Another ELF member who was arrested on Sept. 9, Laurie Bloom, was also at Tuesday’s protest. “Do I think it accomplished anything, being arrested? Well, I hope it did. It’s sort of a last effort to make our voices heard. Civil disobedience is an important function in a democracy. I think that it opens up the conversation. It lets our government know there are policies, maybe laws, that need to be changed and that communities are not being listened to,” Bloom said.
Bloom, Penner and ELF’s Ross Muirhead are the only people singled out by name in the injunction.
One of the short-term goals of the blockade was to buy time for a Forest Practices Board investigation of a complaint filed by ELF on the basis that the area around what’s known as the Twist and Shout Forest is a blue-listed ecosystem, which would qualify it for protection.
Penner said the Sept. 12 tour of the cutblock with an independent biologist and others went well, but it could be weeks or even months before the findings are released.
“We don’t know the results, but I know one thing. They were all impressed with the forest itself,” Penner said. “Unfortunately the Forest Practices Board doesn’t have the authority to issue orders or stop logging in progress, but they report directly to government.”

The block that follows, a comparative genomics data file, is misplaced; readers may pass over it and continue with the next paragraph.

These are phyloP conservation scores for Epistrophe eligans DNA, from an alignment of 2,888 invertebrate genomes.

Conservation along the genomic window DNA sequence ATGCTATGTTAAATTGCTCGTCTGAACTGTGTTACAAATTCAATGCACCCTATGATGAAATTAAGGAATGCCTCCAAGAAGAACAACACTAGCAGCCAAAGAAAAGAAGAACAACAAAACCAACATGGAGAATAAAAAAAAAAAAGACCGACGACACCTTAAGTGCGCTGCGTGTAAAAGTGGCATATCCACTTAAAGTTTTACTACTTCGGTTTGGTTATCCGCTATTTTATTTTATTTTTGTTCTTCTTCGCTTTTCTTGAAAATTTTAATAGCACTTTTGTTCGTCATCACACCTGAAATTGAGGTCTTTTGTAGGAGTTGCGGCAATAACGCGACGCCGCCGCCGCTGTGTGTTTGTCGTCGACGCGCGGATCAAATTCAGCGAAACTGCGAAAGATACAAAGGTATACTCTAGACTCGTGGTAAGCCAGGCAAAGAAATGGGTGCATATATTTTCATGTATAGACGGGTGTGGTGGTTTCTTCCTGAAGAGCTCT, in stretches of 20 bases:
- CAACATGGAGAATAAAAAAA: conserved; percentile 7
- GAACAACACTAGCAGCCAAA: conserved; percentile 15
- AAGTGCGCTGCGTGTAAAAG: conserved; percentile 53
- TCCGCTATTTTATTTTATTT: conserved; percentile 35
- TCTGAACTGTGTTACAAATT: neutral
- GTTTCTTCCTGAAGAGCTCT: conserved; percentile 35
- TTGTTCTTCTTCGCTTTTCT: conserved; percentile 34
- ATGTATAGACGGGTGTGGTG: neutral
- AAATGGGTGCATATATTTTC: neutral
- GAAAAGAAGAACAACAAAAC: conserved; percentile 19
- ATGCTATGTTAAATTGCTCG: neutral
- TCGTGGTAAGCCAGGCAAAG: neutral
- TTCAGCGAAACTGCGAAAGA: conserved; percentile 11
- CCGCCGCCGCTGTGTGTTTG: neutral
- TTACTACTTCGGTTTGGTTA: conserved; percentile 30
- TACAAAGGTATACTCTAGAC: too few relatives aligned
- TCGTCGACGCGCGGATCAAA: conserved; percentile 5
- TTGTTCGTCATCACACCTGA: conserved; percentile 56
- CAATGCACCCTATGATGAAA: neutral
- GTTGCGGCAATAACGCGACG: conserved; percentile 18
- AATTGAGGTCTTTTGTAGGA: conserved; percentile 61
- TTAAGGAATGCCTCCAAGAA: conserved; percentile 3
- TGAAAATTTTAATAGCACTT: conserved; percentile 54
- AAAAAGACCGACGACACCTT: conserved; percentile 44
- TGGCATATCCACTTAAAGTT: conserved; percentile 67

In June, the Sunshine Coast Regional District (SCRD) board passed a motion that read, in part, “[The SCRD] does not support logging within the 1,500-hectare area identified in the Roberts Creek Official Community Plan Bylaw No. 641, Map No. 2 as an area for ecological and recreational protection.” That area includes cutblock A87125.
Mark Lebbell, Roberts Creek director at the SCRD, published a statement about the situation Tuesday on his blog robertscreekmark.com. “Once again, provincial forest policy has led to confrontation in the woods above our community,” it says.
Lebbell notes that the SCRD board “is committed to local input on local resource issues. First Nations are fundamental participants in land use decisions” and that as the area’s director he plans to “advocate for change in the legislation that currently sets us up for conflict.”
The call to spare the cutblock from logging, and ELF's goal of an expanded Mount Elphinstone Provincial Park, have been supported by the Wilderness Committee and the Sierra Club.
But, in Penner’s words, Peninsula Logging is now poised to harvest the cutblock “under police protection” and he expects protests to continue.
“The reason we have to carry on is that if we don’t resist more there will be another block [logged] next year. We want to make this the last one,” Penner said. “That’s our big message to the community and the government. If we get a positive report from the Forest Practices Board, that will go a fair way to having a moratorium on further logging on the lower slopes of Mount Elphinstone in the proposed park area.”
The last mass arrest of logging protesters was in November 2012, when three people were taken into custody for blocking crews from working in a Sunshine Coast Community Forest tenure area in East Wilson Creek.
– With files from Christine Wood